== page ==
Growth hormone (GH), insulin-like growth factor (IGF)-I and insulin have potent growth-promoting and anabolic actions. Their potential involvement in tumor promotion and progression has been of concern for several decades. The evidence that GH, IGF-I and insulin can promote and contribute to cancer progression comes from various sources, including transgenic and knockout mouse models and animal and human cell lines derived from cancers. Assessments of the GH–IGF axis in healthy individuals followed up to assess cancer incidence provide direct evidence of this risk; raised IGF-I levels in blood are associated with a slightly increased risk of some cancers. Studies of human diseases characterized by excess growth factor secretion or treated with growth factors have produced reassuring data, with no notable increases in de novo cancers in children treated with GH. Although follow-up for the vast majority of these children does not yet extend beyond young adulthood, a slight increase in cancers in those with long-standing excess GH secretion (as seen in patients with acromegaly) and no overall increase in cancer with insulin treatment, have been observed. Nevertheless, long-term surveillance for cancer incidence in all populations exposed to increased levels of GH is vitally important.
Growth hormone (GH), insulin-like growth factor I (IGF-I) and insulin have the potential to promote tumor growth and progression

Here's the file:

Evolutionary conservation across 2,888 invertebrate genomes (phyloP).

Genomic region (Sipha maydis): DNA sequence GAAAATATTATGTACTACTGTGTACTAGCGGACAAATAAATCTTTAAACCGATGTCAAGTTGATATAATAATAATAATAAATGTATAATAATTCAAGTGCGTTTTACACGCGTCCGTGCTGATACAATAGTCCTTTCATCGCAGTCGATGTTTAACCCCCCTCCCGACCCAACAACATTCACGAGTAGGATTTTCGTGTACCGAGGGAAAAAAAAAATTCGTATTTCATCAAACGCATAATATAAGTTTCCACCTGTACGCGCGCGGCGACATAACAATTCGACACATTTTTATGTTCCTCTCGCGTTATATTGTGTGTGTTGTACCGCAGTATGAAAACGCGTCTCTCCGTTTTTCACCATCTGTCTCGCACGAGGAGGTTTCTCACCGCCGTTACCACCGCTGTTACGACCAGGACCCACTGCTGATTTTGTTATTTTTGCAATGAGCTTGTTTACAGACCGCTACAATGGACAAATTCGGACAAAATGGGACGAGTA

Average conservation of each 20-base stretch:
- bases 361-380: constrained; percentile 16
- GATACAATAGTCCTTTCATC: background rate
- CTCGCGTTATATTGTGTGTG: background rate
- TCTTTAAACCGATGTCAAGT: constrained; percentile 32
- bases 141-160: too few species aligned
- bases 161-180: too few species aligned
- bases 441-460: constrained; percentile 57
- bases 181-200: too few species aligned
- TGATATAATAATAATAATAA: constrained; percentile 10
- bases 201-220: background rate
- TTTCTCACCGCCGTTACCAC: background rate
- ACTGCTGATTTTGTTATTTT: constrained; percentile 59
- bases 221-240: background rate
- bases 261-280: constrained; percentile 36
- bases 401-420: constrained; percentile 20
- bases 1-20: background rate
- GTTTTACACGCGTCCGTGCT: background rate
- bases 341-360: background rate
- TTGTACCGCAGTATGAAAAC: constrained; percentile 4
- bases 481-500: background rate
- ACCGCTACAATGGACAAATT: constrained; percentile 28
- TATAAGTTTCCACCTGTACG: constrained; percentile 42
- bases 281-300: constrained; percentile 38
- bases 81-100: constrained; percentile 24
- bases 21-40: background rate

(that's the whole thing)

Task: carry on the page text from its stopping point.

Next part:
Cumulative evidence from epidemiological studies supports an association between raised circulating levels of IGF-I and a slightly increased risk of certain cancers
Acromegaly, a disorder characterized by long-standing excess GH secretion, is associated with a small increased risk of colorectal and thyroid cancers
In follow-up studies through childhood, cancer risk is not raised by therapeutic use of GH, with the exception of a small increase in second cancers in childhood cancer survivors
Conditions characterized by hyperinsulinemia, such as obesity and type 2 diabetes mellitus, are associated with increased risk of several cancer types
Overall, cancer risk is not increased by the therapeutic use of insulin and/or insulin analogs in patients with diabetes mellitus, but the evidence is complex
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The authors are supported by the National Institute for Health Research Manchester Biomedical Research Center, UK. A. G. Renehan holds a senior lectureship award supported by the UK Clinical Research Collaboration.
P. E. Clayton is a consultant and speaker for Ipsen and Merck Serono. He is a consultant for Pfizer. He is a speaker for, and has received grant/research support from, Novo Nordisk. A. G. Renehan is a consultant and speaker for, and has received grant/research support from, Novo Nordisk. The other authors declare no competing interests.
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Clayton, P., Banerjee, I., Murray, P. et al. Growth hormone, the insulin-like growth factor axis, insulin and cancer risk. Nat Rev Endocrinol 7, 11–24 (2011). https://doi.org/10.1038/nrendo.2010.171
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